Today I would like just to stress the importance of watching well the pieces in museums all over the world for knowing better Ancient Egypt.
Usually people focus on travelling to Egypt or on watching those big pieces in great museums. It is obviously necessary (if not essential) both. But we cannot undersatimate less famous museums and pieces, which also show us so much about Ancient Egypt culture.
This is the case of this fragment of a Egyptian coffin dating from the Late Period in the Museum of Fine Arts of Budapest. Apparently the images here are the usual funerary images we can find in some other formats for Ancient Egypt art (walls, stelae…). And it fact, they are. But, we are facing different scenes in the same surface. The point is: are they independent? or Are they conected and telling a sequence?
Probably many “western” visitors looking at that piece would watch it from top to down. So, first the scarab, second the winged goddess Maat, then the mummy with Anubis and the two mourners Isis and Nephtys, and finally the mummy on the boat. In that order, there is no sequence at all.
However, the decoration is on a sacred surface, on a funerary surface, and had to have a funerary meaning. Because in Ancient Egypt belief, the art had a practical purpose. In this case, and taking into consideration that these images belonged to an Egyptian cadaver, they had to be there related of the resurrection of the mummy.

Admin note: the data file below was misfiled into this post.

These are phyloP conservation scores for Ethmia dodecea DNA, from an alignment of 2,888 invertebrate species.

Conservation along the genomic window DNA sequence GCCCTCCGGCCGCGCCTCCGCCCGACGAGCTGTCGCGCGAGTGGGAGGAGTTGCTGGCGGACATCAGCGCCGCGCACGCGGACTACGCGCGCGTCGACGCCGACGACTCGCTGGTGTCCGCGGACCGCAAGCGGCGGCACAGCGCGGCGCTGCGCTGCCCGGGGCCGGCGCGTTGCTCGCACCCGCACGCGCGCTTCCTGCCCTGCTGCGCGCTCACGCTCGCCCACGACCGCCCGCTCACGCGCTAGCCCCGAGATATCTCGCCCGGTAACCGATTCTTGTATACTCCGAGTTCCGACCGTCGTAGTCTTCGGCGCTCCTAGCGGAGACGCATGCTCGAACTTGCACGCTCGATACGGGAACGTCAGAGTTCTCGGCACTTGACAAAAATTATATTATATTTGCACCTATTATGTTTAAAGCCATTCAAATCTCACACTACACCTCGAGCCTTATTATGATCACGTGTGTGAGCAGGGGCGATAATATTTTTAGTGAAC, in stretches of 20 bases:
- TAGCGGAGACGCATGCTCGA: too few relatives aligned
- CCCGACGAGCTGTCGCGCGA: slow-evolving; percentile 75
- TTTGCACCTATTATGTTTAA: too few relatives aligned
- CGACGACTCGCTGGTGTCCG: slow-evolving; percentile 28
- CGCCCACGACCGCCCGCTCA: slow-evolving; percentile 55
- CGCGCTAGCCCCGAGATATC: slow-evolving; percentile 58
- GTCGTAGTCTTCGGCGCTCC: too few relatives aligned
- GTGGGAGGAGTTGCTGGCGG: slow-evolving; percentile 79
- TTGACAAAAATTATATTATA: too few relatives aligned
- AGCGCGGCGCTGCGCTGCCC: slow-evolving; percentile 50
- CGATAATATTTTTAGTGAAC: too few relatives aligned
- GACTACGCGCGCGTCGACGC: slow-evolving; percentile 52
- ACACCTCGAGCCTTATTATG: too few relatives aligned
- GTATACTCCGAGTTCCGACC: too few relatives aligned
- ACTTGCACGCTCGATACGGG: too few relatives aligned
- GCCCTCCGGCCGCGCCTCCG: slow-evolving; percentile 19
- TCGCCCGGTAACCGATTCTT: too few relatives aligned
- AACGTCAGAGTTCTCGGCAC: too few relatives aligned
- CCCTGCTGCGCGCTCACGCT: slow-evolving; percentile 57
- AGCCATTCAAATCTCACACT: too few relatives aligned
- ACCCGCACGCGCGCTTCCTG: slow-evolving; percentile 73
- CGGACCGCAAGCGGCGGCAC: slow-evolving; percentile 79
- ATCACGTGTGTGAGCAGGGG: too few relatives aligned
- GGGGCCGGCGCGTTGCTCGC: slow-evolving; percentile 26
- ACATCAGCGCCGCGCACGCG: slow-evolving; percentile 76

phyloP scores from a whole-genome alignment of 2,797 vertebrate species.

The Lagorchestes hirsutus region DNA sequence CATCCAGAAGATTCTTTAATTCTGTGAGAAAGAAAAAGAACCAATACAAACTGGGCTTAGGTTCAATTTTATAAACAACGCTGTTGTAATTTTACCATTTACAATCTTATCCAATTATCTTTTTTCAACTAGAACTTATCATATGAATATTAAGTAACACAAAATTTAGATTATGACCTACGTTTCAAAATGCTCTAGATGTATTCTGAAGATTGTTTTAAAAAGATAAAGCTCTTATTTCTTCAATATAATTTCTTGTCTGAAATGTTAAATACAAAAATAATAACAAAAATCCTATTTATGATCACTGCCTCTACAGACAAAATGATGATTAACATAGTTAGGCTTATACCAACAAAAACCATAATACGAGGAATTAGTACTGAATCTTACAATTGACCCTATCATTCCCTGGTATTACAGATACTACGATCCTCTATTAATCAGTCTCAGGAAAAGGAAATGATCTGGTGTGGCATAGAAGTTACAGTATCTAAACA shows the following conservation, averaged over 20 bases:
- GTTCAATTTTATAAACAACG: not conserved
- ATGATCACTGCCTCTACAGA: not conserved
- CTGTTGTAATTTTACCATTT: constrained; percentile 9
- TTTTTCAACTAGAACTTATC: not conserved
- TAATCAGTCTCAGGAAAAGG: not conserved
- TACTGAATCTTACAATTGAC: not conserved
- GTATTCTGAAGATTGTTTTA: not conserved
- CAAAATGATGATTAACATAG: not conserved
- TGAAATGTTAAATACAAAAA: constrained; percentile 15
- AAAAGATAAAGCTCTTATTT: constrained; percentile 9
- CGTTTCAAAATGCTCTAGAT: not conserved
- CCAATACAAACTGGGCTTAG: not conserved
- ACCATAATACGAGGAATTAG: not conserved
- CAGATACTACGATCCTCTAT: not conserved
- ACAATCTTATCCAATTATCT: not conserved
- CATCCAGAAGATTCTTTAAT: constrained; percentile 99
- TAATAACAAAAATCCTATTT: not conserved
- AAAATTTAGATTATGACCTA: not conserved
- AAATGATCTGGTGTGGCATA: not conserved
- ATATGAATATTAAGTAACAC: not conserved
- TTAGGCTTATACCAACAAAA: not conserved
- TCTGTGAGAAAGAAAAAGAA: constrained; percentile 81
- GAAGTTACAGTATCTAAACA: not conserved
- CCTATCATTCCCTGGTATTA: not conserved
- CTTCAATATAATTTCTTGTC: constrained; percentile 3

The corpse neing transported to the necropolis.
Firstly the corpse was transported to the necropolis and he/she had to to cross the Nile, and that is what the Egyptian artists drew at the bottom of the piece.
Restoring rites. Anubis emblaming the corpse and Isis and Nephtys at both ends making the mourning rite.
Once in the necropolis took place the restoring rites for giving back the life to the death. That is, Anubis embalming the mummy and the two professional mourners in the role of Isis and Nephtys making the mourning rite for giving back the vital faculties to the body.
The winged goddess Maat, Egyptian goddess of order, truth and righteousness; and the scarab with the solar disk, Egyptian icon of rebirth.
Afterwards the dead entered in the Hereafter, but before being accepted there he/she had to overcome the final judgment (psicostasia). Here the dead had to show that on earth he/she had behaved following the Maat’s rules, that is correctly, since she (here the winged goddess) was the goddess of order and righteousness.
Once it was proven that he/she had been righteous, he/she could enter into the Heaven. The final resurrection was a fact. The scarab with the solar disk is a typical Egyptian icon of rebirth.
Summing up, this fragment of coffin should be “read” from bottom (funeral) to top (resurrection); only like that the two middle registers have a meaning: the restoring rites and the final judgment.
Let’s watch at Ancient Egypt art with an Ancient Egypt logic.